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A Cloud-Free Satellite Map of Earth

Stitching together a live world map from many different satellite images lets algorithms keep an eye on the health of crops and problems like flooding.
December 8, 2015

It’s Earth as not even astronauts get to see it—completely without clouds.

A cloud-free view of vegetation patterns across the world, stitched together from data from NASA and other government sources.

Software developed by startup Descartes Labs stitches together daily satellite images into a live map of the planet’s surface and automatically edits out any cloud cover. That makes for a nicer view, and also helps algorithms that automatically track changes in land use or vegetation. The company says its software can make better forecasts of America’s corn crop than the U.S. Department of Agriculture.

Descartes Labs was founded to commercialize image-recognition software developed for satellite and aerial imagery at Los Alamos National Laboratory. The software has been trained to identify features of Earth’s surface such as agriculture, water features, and types of forest by comparing annotated maps from sources like the U.S. Geological Survey with color, infrared, and ultraviolet satellite imagery.

Combining many satellite images makes it possible to watch changes in vegetation, crops, and land use over time, as seen here on the border between China and India. Algorithms can automatically track patterns, for example to predict the possible size of a harvest.

The company has also developed software that stitches together a continuously updated map of Earth from the latest satellite images from NASA and other government sources in other countries. Some imagery used in the map is updated daily.

The Descartes Labs image-recognition software can use that almost-live view to visualize or measure changes such as floods, or changes in the condition of crops. The company uses a machine-learning technique called deep learning, which has led to major advances in image recognition in recent years (see “10 Breakthrough Technologies 2013: Deep Learning”).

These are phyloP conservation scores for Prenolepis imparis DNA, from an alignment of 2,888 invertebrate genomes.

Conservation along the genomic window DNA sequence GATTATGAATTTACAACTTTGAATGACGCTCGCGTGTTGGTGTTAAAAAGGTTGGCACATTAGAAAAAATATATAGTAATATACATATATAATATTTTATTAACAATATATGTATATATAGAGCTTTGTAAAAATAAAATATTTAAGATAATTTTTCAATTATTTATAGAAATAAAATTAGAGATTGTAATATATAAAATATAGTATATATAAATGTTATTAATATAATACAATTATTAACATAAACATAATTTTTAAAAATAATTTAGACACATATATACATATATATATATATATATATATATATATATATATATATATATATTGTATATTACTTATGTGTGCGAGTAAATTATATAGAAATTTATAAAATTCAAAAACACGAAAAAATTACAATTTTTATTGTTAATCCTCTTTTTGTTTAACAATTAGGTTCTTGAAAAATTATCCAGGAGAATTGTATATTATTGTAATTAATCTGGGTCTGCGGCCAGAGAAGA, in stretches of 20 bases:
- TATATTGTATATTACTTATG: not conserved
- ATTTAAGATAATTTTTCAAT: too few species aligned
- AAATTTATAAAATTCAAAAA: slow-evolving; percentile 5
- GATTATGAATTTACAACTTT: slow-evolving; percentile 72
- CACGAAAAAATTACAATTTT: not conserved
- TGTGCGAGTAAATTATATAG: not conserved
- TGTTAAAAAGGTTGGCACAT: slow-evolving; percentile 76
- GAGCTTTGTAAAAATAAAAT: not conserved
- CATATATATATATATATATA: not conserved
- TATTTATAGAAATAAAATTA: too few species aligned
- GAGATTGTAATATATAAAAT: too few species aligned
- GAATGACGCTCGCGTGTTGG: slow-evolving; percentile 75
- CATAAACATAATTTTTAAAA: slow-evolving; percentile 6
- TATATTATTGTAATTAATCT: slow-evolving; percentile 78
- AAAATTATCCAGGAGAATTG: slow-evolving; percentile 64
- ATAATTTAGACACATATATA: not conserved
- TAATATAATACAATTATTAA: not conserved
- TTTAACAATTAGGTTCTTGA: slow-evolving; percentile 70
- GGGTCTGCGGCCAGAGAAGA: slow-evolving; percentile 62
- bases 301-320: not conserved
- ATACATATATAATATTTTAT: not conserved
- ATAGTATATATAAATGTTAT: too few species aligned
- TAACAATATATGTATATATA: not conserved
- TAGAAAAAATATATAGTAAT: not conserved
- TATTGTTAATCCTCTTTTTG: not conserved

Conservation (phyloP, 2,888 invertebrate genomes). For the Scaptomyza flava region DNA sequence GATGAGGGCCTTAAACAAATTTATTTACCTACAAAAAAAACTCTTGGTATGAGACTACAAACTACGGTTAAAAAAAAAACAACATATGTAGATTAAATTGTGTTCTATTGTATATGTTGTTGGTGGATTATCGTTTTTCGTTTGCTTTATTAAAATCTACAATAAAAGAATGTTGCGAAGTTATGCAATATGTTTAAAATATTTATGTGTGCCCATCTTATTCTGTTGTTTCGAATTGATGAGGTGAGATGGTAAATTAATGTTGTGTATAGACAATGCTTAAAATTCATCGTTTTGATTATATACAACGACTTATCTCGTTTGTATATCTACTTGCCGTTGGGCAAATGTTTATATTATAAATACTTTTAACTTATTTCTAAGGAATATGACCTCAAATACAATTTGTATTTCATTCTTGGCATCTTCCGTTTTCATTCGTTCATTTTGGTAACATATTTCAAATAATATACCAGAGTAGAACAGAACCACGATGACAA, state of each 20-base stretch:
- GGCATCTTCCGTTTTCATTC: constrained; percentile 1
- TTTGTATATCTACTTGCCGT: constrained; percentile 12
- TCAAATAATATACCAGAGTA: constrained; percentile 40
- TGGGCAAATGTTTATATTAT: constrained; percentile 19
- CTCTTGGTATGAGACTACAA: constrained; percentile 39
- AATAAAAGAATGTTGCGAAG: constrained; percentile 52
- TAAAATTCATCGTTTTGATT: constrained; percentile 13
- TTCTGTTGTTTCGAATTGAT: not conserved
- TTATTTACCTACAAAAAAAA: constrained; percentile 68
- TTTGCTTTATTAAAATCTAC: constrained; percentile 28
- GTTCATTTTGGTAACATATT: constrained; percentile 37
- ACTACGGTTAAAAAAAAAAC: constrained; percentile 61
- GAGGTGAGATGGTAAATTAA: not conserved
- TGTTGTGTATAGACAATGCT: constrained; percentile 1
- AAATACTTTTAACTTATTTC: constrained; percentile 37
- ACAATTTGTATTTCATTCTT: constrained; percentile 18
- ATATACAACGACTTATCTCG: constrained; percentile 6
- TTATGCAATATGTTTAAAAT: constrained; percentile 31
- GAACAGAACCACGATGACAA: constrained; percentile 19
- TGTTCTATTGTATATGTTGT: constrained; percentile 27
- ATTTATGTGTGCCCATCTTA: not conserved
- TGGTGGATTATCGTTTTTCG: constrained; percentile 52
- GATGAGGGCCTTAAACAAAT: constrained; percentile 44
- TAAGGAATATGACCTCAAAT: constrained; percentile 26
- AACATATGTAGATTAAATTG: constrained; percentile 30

Steven Brumby, cofounder and chief technology officer of Descartes Labs, says the technique makes satellite imagery much more useful. “It has never been possible to exploit all this data from NASA and other sources at scale before,” he says.

Brumby says his algorithms can extract valuable signals from satellite snaps. For example, some have been trained to forecast future corn crops based on the color and appearance of the plants in a field. Brumby says analyzing data from the past 11 years shows his predictions are more accurate than those of the USDA, made using data gathered from farmers. He hopes to sell information like that to farmers, suppliers of agricultural equipment, commodities traders, and policy makers.

Measuring the health of vegetation or changes in water distribution could also inform foreign policy, says Brumby. Secretary of State John Kerry suggested last month that several years of drought and poor harvests may have helped precipitate the civil war in Syria.

Descartes Labs is not the only company trying to make money by extracting data from satellite images. Startup Orbital Insight uses deep learning to scrutinize infrastructure such as parking lots and oil storage containers, with the idea that how full they are reveals important economic data (see “Startup Promises Business Insights from Satellite Images”). Last year, Google bought up Skybox Imaging, which offers similar services and even operates its own satellites.

Brumby says his and those other companies will soon be able to expand their offerings because of the rise of small, low-cost “cubesats,” which should soon be snapping images of Earth in great numbers. “There’s going to be an explosion of data,” he says.

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Illustration by Rose Wong

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